Universal produced several more Dracula films, with and without Lugosi, throughout the 1930’s and 1940’s. But ironi‑ cally, it was Lugosi who would play the Count one last time for Universal, as Dracula , along with Frankenstein and the Wolfman, meet Abbott and Costello in the 1948 tour de force that brought the studio’s classic horror run to an end. A decade later, England’s Hammer Films brought forth a fresh, Technicolor remake of the original with their Horror of Dracula, starrring Christopher Lee in the title role. So popular was his portrayal, he would go on to play the Count in six more films for the studio. Other outstanding actors to don the black cape are Lon Chaney Jr., John Carradine, Francis Lederer, Ferdy Mayne, Louis Jourdan, Udo Kier, Jack Palance, George Hamilton, Frank Langella, Klaus Kinski, Leslie Nielsen, Duncan Regehr, and most recently, Gary Oldman, Richard Roxburgh, and Gerard Butler. Dracula’s nemesis, Dr. Van Helsing, has been played by an equally stellar roster, including John Gottowt, Edward Van Sloan, Peter Cushing, Laurence Olivier, Anthony Hopkins, and Hugh Jackman.

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Above Frances Dade and Béla Lugosi in the English speaking Dracula.

Left Carlos Villarias and Lupita Tovar in Dracula (1931). Spanish language version of Dracula, filmed in Los Angeles by Universal Pictures at night using the same sets as the Béla Lugosi version, but with a different cast and director.

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England’s Hammer studio made its name with horror, principally beginning with The Curse of Frankenstein — an updating of the Mary Shelley novel with more explicit gore that seemed utterly shocking for 1957, and its inevitable follow-up, Dracula (released in the U.S. as Horror of Dracula to prevent confusion with the Béla Lugosi film), which contained more action, more blood, and hints of sex. With these two films began the modern horror picture: explicit and scandalous. Both departed dramatically from their Universal Pictures counterparts, and Peter Cushing and Christopher Lee (the protagonist and the monster, respect‑ fully, in each film) took their place beside Lugosi and Boris Karloff as timeless horror icons. Hammer had a merciless eye toward low budgets and commercial prospects, and (some‑ times distressingly) milked their franchises for all they were worth. No, the monsters did not meet Abbott and Costello, but the films did become more exploitative, more crass, and, ironically, out of date despite all the studios’ efforts to keep them modern. Hammer’s reputation became sul‑ lied in the 1970’s with often insipid attempts to update their icons; they even briefly turned to adapting TV sitcoms into big-screen films before the money ran out and the studio closed its doors. But Hammer retains a loyal cult following, particularly for those early films from its golden period, which ran approximately into the mid60’s. Those films, many of them directed by Terence Fisher, were classy, exciting, and elegant, and though the chills were usually rooted in the fantastic, and therefore necessarily arti‑ ficial, they were almost always worth the price of admission.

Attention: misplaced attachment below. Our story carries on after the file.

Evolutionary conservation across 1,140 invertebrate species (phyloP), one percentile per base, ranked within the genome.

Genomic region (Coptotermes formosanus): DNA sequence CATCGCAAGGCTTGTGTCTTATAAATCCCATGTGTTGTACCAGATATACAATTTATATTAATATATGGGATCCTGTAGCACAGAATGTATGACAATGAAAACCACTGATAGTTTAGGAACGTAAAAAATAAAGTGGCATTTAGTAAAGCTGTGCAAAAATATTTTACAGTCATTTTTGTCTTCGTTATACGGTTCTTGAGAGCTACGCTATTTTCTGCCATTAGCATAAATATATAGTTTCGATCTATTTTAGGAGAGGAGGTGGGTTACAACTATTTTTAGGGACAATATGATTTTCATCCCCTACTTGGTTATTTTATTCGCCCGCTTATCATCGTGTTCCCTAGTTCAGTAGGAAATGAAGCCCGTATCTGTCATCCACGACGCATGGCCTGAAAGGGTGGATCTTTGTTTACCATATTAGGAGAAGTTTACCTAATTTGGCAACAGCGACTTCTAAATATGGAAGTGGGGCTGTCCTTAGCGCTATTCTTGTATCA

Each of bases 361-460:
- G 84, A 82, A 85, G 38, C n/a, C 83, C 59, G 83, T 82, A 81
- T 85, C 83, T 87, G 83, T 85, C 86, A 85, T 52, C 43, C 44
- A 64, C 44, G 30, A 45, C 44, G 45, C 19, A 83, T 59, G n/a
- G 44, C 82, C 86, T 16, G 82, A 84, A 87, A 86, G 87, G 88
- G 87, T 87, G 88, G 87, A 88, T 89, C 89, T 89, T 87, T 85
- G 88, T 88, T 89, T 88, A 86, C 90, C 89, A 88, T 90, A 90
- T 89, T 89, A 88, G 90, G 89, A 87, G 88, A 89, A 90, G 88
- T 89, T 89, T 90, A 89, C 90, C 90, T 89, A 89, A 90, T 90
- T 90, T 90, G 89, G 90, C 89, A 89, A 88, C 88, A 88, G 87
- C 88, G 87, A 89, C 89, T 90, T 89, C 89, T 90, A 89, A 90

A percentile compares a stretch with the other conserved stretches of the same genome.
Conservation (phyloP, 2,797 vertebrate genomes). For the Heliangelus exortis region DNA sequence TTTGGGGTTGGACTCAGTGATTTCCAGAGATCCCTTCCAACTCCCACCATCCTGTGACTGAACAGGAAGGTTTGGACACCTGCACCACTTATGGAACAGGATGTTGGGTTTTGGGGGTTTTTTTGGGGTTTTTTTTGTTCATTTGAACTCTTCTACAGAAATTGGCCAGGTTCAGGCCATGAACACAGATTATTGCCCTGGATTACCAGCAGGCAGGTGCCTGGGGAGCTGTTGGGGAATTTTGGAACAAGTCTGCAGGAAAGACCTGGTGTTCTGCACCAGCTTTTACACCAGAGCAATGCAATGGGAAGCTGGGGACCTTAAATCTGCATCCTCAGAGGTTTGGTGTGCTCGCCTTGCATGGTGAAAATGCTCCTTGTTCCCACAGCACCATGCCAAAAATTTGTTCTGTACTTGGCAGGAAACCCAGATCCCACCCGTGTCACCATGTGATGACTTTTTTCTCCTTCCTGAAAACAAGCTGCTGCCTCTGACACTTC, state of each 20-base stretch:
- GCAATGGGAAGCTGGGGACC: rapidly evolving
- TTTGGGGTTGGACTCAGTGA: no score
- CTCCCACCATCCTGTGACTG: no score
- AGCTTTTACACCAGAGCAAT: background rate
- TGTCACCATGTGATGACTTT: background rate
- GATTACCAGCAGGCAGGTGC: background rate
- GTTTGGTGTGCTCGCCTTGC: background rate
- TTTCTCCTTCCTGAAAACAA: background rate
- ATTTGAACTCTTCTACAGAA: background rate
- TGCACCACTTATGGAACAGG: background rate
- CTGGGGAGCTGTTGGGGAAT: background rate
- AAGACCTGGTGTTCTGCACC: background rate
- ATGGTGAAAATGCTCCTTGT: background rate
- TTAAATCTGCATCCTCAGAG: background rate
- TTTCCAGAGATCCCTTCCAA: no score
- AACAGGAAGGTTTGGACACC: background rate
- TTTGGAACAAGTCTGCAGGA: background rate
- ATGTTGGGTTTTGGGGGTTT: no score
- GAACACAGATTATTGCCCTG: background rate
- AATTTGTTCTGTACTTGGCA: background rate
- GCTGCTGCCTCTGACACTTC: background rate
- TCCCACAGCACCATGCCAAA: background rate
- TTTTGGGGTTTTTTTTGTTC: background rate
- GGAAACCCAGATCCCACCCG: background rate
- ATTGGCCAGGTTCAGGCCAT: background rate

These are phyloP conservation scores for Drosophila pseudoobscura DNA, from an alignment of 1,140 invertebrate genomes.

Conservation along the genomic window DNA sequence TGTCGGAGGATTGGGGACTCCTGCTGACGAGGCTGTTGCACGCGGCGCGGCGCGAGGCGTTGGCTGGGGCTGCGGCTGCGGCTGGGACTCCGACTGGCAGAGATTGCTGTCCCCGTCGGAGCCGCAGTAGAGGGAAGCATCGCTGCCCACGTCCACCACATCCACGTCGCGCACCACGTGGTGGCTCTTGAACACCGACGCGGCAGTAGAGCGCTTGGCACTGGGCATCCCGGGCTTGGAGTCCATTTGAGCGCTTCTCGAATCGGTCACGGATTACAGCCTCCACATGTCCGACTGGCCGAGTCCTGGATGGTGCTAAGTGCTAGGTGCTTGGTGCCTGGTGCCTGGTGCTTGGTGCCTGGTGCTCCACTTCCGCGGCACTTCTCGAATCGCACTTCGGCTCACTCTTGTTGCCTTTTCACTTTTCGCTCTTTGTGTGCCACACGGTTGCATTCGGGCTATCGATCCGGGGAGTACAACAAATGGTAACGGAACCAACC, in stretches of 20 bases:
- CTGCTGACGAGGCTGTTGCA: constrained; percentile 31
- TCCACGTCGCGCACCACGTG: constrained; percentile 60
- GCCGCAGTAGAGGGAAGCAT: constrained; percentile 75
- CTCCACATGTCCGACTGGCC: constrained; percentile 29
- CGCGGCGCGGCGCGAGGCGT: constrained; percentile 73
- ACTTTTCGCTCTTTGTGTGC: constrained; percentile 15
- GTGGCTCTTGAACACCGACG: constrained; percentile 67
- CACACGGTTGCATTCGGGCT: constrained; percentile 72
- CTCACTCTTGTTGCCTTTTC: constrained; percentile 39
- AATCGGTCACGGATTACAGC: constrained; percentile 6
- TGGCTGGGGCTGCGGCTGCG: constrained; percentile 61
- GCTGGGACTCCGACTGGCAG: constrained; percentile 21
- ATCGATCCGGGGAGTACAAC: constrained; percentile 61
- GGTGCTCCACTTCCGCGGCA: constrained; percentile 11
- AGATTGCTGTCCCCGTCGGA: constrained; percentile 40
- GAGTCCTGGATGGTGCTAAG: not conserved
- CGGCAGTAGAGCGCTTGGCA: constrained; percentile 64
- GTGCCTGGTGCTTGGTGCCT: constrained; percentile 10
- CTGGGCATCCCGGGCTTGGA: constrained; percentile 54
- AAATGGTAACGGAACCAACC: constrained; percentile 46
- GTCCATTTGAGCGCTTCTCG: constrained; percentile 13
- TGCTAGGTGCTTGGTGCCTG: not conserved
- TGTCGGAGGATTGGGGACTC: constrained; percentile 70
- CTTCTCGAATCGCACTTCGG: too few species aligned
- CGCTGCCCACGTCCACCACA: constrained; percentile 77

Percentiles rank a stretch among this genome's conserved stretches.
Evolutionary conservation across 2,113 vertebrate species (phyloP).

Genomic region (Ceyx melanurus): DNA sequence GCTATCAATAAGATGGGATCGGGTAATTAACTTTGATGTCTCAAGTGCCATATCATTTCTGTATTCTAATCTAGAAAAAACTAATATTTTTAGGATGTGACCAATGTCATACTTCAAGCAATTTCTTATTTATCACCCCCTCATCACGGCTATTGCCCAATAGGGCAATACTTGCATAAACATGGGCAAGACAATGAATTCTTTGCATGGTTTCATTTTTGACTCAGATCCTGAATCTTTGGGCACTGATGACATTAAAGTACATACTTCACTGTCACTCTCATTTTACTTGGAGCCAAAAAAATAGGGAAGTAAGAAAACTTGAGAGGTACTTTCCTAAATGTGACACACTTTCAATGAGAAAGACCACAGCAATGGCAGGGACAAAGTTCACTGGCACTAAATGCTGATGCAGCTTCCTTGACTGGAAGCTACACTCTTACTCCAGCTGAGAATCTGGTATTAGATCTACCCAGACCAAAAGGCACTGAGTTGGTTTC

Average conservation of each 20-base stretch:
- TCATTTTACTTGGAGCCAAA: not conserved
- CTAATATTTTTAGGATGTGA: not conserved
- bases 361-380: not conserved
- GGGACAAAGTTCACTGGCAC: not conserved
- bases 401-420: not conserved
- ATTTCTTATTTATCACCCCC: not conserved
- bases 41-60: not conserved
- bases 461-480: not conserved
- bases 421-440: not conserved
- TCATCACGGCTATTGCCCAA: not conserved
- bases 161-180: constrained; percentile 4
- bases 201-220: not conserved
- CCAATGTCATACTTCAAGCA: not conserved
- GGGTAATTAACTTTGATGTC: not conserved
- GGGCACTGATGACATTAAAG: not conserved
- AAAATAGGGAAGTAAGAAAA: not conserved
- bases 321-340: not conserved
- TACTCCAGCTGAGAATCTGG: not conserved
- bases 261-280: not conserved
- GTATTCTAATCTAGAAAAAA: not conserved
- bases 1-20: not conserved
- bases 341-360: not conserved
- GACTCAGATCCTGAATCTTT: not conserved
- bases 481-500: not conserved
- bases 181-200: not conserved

ly open their windows for their night visitor, and then the necks of their nightgowns. Before Dracula strikes, he brushes gently against their neck as a lover might, and becomes so aroused that his eyes become engorged with blood (glass contact lenses), then we see him bite, and blood courses down his chin; the woman sighs in ecstasy (tame now, but rated X in England when it was released!) When Lucy, await‑ ing Dracula, removes the cross from her neck and sticks it in a drawer, it’s with the same import as if she had turned a photo of her mother so that it didn’t face the bed. This film undoubt‑ edly influenced nearly every vampire film that followed; there is even a reference to vampir‑ ism as drug addiction. Peter Cushing, as Van Helsing, is far more dynamic than the elderly Dutch doctor of the original novel. He chases vigor‑ ously after his opponent, and when he defeats him in the famous climax, it’s with the skill of a gymnast. Lee has less to do, but makes such an impact in the opening scenes in Castle Dracula that his presence is felt even when he’s absent for long stretches.